After this we went over to Taipei 101. This is the world’s tallest building coupled with many of the big brand name stores around the world. The mall itself felt very westernized and no different than any other major mall around America. I thought it was very similar to Hong Kong’s IFC mall. We took an elevator up to the 89th floor. The place boasts the world’s fastest elevator and  it couldn’t have taken much more than 2 minutes to get to that level. Once up there you get an amazing view of Taipei all around. This is Taipei’s tallest building by a very long shot as Taipei isn’t known for any skyscrapers per se. The amount of people up here was really tolerable as well unlike in the US. It felt eerily simliar to going to the top of the former World Trade Center. They control the amount of people going up there to 600 per hour and you can see how many tickets have been sold for that session and how many were left to go. It seems that every major office building has a food court in it’s basement. In fact every mall or department store we went to had a food court. Taipei 101 was no exception and had tons of food. You can’t eat it all and will probably feel overwhelmed figuring out what to eat or worried you can’t eat everything. There were tons of food vendors all over the place each serving some amazing food. You can get everything from Taiwanese, Korean, Japanese, Italian, Mexican and Hong Kong type of food here. It was all super cheap too, most food orders probably averaged around $3-$4. We ate yet another meal around 2pm here.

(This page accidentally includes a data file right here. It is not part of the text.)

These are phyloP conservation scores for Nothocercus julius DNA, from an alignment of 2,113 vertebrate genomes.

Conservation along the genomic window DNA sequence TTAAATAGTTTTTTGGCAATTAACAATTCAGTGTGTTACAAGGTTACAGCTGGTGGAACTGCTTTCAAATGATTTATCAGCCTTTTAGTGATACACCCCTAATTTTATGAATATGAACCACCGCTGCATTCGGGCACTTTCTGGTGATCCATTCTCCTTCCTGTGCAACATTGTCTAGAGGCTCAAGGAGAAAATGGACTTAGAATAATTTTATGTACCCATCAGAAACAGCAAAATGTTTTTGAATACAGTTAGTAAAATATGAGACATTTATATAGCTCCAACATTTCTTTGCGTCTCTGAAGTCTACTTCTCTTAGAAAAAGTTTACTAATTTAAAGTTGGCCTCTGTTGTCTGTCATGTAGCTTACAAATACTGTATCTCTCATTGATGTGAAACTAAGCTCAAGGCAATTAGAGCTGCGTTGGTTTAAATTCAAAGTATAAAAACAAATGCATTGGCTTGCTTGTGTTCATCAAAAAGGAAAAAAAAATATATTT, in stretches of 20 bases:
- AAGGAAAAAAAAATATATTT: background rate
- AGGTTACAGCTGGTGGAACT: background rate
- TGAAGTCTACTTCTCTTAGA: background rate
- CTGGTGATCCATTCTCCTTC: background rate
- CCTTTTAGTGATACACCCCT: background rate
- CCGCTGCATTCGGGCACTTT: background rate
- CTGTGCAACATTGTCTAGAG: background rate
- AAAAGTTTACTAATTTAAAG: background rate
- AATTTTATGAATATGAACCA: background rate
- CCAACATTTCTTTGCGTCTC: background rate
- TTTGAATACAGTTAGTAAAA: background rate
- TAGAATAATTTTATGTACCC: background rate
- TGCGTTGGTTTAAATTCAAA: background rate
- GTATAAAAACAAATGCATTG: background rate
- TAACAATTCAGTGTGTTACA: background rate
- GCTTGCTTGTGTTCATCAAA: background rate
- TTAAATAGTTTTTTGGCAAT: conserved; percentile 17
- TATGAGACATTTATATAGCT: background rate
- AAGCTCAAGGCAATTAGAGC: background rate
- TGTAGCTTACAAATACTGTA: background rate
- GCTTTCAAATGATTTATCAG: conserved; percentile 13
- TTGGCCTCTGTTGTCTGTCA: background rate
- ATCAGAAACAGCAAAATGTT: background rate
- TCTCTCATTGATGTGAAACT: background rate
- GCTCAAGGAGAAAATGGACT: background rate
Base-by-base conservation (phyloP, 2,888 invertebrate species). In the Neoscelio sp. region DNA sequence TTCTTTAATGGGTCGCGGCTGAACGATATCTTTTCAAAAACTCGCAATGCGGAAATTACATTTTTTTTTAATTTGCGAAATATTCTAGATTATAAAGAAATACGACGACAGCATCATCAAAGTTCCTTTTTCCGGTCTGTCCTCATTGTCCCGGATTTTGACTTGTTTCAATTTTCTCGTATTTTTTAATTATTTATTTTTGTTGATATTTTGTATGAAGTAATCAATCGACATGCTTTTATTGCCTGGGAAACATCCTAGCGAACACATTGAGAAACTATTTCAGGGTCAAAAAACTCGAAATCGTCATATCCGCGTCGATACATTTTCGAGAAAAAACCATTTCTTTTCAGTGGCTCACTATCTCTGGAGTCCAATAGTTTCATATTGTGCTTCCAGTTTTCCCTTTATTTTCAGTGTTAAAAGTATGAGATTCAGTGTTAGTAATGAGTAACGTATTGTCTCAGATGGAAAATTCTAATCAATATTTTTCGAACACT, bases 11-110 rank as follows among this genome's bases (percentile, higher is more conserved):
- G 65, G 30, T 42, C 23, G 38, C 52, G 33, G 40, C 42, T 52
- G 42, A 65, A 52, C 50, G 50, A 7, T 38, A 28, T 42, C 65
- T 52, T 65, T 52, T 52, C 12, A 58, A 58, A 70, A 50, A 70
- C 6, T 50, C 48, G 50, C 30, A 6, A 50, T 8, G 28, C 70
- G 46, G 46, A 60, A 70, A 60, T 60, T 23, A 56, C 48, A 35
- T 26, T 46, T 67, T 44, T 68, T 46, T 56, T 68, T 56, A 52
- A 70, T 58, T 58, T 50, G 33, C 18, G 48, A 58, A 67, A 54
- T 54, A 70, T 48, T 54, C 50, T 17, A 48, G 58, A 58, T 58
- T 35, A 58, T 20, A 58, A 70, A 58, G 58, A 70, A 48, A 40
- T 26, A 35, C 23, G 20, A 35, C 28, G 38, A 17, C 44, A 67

We went to Lucille’s parents house for dinner tonight. It’s suprising to see that there are still actual houses around that are really close to the central part of the city. Their house was larger than I had anticipated and had tall ceilings. I think that living quarters in Asia is vastly different than in the US. On the way back we were taken to the hotel by the seemingly most hip taxi driver I have encountered. This guy really liked his pop music, unfortunately it was pop music that dated back to the late 80’s. He really enjoyed talking to Lucille and was jamming to his music. He even turned it up for us to enjoy in the back seat. Had the cab been black and had tinted windows we’d be cruising down the streets of Taipei. He was really nice and funny though. At the end of the ride he even gave Lucille the CD that he had made himself and was listening too. Poor guy doesn’t get to enjoy this CD anymore tonight but I’m sure he had quite a few more in the changer.

The one thing I’ve noticed around Taipei is that there is food aplenty and good food at that. It’s probably some of the best Asian food I’ve seen and had around the world. The other is that the food is really cheap here as well. Quite noticably cheaper than Hong Kong. People in Taipei must only sleep, eat and shop, mostly the latter two.

May 21, 2006 at 3:41 pm Leave a comment

First time in Taipei, Taiwan

It’s been an interesting experience being here in Taipei. I wasn’t sure what to expect after being in Hong Kong. You can definitely tell the difference in being exposed exposed to the British and/or Western influences like Hong Kong. Much of the signage is purely in Chinese and people here speak mostly only Mandarin. I imagine this is something like what Beijing or other parts of China must be like. The place is definitely flatter and more spread out than Hong Kong.